December 4

comments 8
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i.

Again with these nights
like oceans

they come in fast
and strong—

it’s easy to forget
just how much

of this earth
is coastline—

roughly the same
distance

as from here
to the moon.

 

ii.

Distance first
is cruel,

and then kind,
and then necessary—

our closest star is
alpha Centauri,

and it isn’t even a star,
but two,

a visual binary,
close, at 23 AUs,

or 3,440,751,030 km,
so take that as you will.

 

iii.

Everything is mostly
empty space,

99.999999999999%
or so of each atom

that makes us up,
and maybe that’s why

we tend to fill
our time

then top it off
with complaints

that there’s never
enough—

 

iv.

Or, a void
is tough work.

 

v.

There’s chemistry
or alchemy at play,

loneliness a liquid,
freedom a gas—

it’s hard to say
how solids

come in, except
that it’s all a phase,

nothing stays
or lasts

 

vi.

but so much
expands

to fill a space,
and it’s not

that nothing’s left,
it’s just so far

apart that only
from a distance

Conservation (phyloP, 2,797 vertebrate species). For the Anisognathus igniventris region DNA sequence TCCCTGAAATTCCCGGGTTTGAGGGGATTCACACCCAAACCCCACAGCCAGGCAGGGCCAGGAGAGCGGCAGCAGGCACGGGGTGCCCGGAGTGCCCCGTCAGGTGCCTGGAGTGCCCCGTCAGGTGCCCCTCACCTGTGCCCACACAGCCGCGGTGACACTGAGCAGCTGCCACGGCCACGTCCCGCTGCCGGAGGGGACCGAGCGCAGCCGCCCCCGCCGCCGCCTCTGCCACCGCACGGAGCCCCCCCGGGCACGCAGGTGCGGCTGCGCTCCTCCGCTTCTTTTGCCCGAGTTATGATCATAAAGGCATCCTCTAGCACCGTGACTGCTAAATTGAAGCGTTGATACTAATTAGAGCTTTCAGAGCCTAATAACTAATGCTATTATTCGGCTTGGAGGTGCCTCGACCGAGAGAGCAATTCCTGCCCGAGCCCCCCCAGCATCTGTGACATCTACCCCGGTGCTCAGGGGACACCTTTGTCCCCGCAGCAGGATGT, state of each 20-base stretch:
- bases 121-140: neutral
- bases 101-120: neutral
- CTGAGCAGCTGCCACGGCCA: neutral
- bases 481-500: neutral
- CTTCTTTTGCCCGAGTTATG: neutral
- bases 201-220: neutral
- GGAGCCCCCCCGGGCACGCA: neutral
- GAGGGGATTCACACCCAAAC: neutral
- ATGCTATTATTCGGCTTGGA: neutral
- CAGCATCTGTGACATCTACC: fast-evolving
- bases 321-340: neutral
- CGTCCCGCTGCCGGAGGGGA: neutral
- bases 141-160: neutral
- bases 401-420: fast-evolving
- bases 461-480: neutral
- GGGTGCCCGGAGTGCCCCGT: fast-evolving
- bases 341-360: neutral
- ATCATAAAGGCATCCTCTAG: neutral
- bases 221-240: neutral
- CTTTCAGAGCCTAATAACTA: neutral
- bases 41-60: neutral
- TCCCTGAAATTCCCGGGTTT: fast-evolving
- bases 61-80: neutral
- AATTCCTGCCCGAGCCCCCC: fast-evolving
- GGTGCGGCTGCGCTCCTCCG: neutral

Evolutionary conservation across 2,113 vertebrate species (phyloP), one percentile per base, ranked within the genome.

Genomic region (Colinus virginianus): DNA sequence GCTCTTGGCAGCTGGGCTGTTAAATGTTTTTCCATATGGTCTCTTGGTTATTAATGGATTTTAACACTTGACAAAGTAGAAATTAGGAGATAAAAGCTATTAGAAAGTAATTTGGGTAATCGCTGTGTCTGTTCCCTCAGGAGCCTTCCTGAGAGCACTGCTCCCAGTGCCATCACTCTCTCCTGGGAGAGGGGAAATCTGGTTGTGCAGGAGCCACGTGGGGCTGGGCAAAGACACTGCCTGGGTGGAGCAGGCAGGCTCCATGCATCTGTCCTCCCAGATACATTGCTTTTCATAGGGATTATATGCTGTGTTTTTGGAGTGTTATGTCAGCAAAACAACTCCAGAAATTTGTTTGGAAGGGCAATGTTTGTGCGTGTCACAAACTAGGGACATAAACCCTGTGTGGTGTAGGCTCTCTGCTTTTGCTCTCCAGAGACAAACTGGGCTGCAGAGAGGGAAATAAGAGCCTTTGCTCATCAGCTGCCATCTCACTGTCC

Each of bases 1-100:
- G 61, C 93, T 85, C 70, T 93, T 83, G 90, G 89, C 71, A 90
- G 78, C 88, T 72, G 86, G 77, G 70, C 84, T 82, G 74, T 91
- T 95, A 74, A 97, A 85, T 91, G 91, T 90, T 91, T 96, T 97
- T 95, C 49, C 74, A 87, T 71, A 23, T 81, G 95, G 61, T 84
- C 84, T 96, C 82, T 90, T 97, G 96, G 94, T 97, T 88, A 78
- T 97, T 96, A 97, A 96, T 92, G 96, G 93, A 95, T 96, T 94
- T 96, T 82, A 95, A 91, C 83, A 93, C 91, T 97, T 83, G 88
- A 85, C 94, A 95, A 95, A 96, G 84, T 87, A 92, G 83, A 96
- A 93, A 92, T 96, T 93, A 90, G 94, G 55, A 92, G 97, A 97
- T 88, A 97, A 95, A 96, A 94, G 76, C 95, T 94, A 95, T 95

do things ever
still seem whole

 

vii.

But backing up,
things slip

from our grasp—
the moon

is illuminating
the air outside,

and to see is to know,
and to know

is roughly
equal parts gain

and loss

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8 Comments

  1. this was a masterful twist and turn through the long, empty night; excellent

    I sometimes tease my pupils at school stating that humans are so thick that – given they are 99% space between each atom – why can’t they align all that space with the space of the atoms of a wall, and walk through it; why on earth did we have to invent doors (… walls, buildings … anything)?

    Like

  2. I think reading this poem is a lot like walking through a wall without quite realizing it…and then not being sure you can go back, or want to.

    Like

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